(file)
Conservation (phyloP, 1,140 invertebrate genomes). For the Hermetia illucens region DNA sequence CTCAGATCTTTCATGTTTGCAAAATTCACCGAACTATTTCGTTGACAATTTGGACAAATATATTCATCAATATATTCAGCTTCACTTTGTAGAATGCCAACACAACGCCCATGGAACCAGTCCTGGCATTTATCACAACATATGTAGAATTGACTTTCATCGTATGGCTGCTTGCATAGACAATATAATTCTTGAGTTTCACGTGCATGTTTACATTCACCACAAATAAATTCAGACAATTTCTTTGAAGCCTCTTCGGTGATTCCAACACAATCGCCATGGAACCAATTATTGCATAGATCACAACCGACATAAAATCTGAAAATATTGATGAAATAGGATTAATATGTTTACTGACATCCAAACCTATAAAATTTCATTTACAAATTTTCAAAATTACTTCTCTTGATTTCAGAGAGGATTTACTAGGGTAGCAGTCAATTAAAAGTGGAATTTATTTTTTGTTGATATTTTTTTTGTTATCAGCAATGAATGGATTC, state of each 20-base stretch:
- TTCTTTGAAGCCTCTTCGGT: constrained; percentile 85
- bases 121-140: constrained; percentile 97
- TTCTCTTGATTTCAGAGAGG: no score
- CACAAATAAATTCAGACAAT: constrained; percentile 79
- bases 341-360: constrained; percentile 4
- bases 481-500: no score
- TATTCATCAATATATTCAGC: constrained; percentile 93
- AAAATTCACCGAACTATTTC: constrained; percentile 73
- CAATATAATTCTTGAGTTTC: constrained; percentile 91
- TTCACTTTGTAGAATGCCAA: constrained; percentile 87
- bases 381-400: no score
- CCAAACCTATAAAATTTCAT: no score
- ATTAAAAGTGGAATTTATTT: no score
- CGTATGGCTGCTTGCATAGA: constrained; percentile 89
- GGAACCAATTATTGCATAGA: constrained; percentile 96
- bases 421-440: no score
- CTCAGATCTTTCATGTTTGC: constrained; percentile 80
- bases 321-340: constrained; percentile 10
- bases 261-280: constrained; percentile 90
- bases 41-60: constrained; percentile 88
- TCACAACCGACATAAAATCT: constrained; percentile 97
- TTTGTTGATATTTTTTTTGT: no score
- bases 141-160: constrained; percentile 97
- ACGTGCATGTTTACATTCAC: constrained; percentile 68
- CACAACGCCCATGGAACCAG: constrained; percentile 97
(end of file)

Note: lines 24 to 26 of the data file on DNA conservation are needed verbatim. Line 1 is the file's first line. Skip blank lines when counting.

- bases 141-160: constrained; percentile 97
- ACGTGCATGTTTACATTCAC: constrained; percentile 68
- CACAACGCCCATGGAACCAG: constrained; percentile 97